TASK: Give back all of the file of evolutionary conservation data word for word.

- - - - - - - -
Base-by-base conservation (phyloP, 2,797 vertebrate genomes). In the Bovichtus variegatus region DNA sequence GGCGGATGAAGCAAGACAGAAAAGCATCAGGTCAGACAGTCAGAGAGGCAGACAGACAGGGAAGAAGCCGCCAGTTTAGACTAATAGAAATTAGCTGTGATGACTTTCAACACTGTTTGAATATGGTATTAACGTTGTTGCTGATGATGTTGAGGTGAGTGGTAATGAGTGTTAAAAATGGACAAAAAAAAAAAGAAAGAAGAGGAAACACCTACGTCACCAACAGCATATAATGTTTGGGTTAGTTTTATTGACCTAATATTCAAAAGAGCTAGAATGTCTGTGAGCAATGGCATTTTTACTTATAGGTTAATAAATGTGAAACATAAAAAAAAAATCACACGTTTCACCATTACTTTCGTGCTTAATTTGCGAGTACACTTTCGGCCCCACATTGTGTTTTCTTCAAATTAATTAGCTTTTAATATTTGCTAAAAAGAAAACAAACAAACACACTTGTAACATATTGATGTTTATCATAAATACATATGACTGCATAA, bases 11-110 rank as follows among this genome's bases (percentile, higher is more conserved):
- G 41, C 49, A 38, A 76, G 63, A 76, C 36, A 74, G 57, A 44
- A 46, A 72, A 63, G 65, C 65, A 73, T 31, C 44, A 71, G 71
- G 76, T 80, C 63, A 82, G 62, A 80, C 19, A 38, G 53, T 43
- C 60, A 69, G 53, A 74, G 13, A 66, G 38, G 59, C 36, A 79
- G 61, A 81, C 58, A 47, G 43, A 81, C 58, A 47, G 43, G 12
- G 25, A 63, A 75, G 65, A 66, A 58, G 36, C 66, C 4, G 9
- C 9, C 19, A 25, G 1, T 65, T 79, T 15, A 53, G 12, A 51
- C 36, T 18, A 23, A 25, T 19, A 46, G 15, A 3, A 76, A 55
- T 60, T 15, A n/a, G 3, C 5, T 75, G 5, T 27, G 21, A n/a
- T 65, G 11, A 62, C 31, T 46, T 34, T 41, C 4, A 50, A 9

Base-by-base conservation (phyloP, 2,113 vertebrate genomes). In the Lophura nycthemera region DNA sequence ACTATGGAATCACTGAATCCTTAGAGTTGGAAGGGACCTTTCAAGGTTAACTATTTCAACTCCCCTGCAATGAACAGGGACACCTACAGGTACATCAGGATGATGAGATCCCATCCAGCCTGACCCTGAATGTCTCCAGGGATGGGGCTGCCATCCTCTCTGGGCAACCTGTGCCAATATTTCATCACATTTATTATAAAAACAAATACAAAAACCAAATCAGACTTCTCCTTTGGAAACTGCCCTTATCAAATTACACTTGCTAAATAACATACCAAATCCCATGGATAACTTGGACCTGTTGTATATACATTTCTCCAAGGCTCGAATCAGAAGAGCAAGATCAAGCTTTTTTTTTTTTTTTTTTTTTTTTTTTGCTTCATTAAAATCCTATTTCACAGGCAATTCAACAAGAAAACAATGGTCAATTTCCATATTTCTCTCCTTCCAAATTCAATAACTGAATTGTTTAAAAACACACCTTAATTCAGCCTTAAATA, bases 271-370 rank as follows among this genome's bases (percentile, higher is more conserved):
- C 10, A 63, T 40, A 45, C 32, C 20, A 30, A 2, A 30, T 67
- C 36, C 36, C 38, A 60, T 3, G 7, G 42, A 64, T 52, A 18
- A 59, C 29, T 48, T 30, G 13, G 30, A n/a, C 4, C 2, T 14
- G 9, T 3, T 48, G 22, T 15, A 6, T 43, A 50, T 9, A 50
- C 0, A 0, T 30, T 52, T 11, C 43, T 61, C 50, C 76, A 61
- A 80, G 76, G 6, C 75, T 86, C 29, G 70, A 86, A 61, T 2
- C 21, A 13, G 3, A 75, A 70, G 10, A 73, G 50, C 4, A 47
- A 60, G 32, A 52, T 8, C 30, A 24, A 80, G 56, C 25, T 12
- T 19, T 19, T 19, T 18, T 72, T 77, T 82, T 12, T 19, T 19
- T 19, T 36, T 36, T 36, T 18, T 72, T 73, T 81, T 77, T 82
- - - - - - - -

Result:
Base-by-base conservation (phyloP, 2,797 vertebrate genomes). In the Bovichtus variegatus region DNA sequence GGCGGATGAAGCAAGACAGAAAAGCATCAGGTCAGACAGTCAGAGAGGCAGACAGACAGGGAAGAAGCCGCCAGTTTAGACTAATAGAAATTAGCTGTGATGACTTTCAACACTGTTTGAATATGGTATTAACGTTGTTGCTGATGATGTTGAGGTGAGTGGTAATGAGTGTTAAAAATGGACAAAAAAAAAAAGAAAGAAGAGGAAACACCTACGTCACCAACAGCATATAATGTTTGGGTTAGTTTTATTGACCTAATATTCAAAAGAGCTAGAATGTCTGTGAGCAATGGCATTTTTACTTATAGGTTAATAAATGTGAAACATAAAAAAAAAATCACACGTTTCACCATTACTTTCGTGCTTAATTTGCGAGTACACTTTCGGCCCCACATTGTGTTTTCTTCAAATTAATTAGCTTTTAATATTTGCTAAAAAGAAAACAAACAAACACACTTGTAACATATTGATGTTTATCATAAATACATATGACTGCATAA, bases 11-110 rank as follows among this genome's bases (percentile, higher is more conserved):
- G 41, C 49, A 38, A 76, G 63, A 76, C 36, A 74, G 57, A 44
- A 46, A 72, A 63, G 65, C 65, A 73, T 31, C 44, A 71, G 71
- G 76, T 80, C 63, A 82, G 62, A 80, C 19, A 38, G 53, T 43
- C 60, A 69, G 53, A 74, G 13, A 66, G 38, G 59, C 36, A 79
- G 61, A 81, C 58, A 47, G 43, A 81, C 58, A 47, G 43, G 12
- G 25, A 63, A 75, G 65, A 66, A 58, G 36, C 66, C 4, G 9
- C 9, C 19, A 25, G 1, T 65, T 79, T 15, A 53, G 12, A 51
- C 36, T 18, A 23, A 25, T 19, A 46, G 15, A 3, A 76, A 55
- T 60, T 15, A n/a, G 3, C 5, T 75, G 5, T 27, G 21, A n/a
- T 65, G 11, A 62, C 31, T 46, T 34, T 41, C 4, A 50, A 9

Base-by-base conservation (phyloP, 2,113 vertebrate genomes). In the Lophura nycthemera region DNA sequence ACTATGGAATCACTGAATCCTTAGAGTTGGAAGGGACCTTTCAAGGTTAACTATTTCAACTCCCCTGCAATGAACAGGGACACCTACAGGTACATCAGGATGATGAGATCCCATCCAGCCTGACCCTGAATGTCTCCAGGGATGGGGCTGCCATCCTCTCTGGGCAACCTGTGCCAATATTTCATCACATTTATTATAAAAACAAATACAAAAACCAAATCAGACTTCTCCTTTGGAAACTGCCCTTATCAAATTACACTTGCTAAATAACATACCAAATCCCATGGATAACTTGGACCTGTTGTATATACATTTCTCCAAGGCTCGAATCAGAAGAGCAAGATCAAGCTTTTTTTTTTTTTTTTTTTTTTTTTTTGCTTCATTAAAATCCTATTTCACAGGCAATTCAACAAGAAAACAATGGTCAATTTCCATATTTCTCTCCTTCCAAATTCAATAACTGAATTGTTTAAAAACACACCTTAATTCAGCCTTAAATA, bases 271-370 rank as follows among this genome's bases (percentile, higher is more conserved):
- C 10, A 63, T 40, A 45, C 32, C 20, A 30, A 2, A 30, T 67
- C 36, C 36, C 38, A 60, T 3, G 7, G 42, A 64, T 52, A 18
- A 59, C 29, T 48, T 30, G 13, G 30, A n/a, C 4, C 2, T 14
- G 9, T 3, T 48, G 22, T 15, A 6, T 43, A 50, T 9, A 50
- C 0, A 0, T 30, T 52, T 11, C 43, T 61, C 50, C 76, A 61
- A 80, G 76, G 6, C 75, T 86, C 29, G 70, A 86, A 61, T 2
- C 21, A 13, G 3, A 75, A 70, G 10, A 73, G 50, C 4, A 47
- A 60, G 32, A 52, T 8, C 30, A 24, A 80, G 56, C 25, T 12
- T 19, T 19, T 19, T 18, T 72, T 77, T 82, T 12, T 19, T 19
- T 19, T 36, T 36, T 36, T 18, T 72, T 73, T 81, T 77, T 82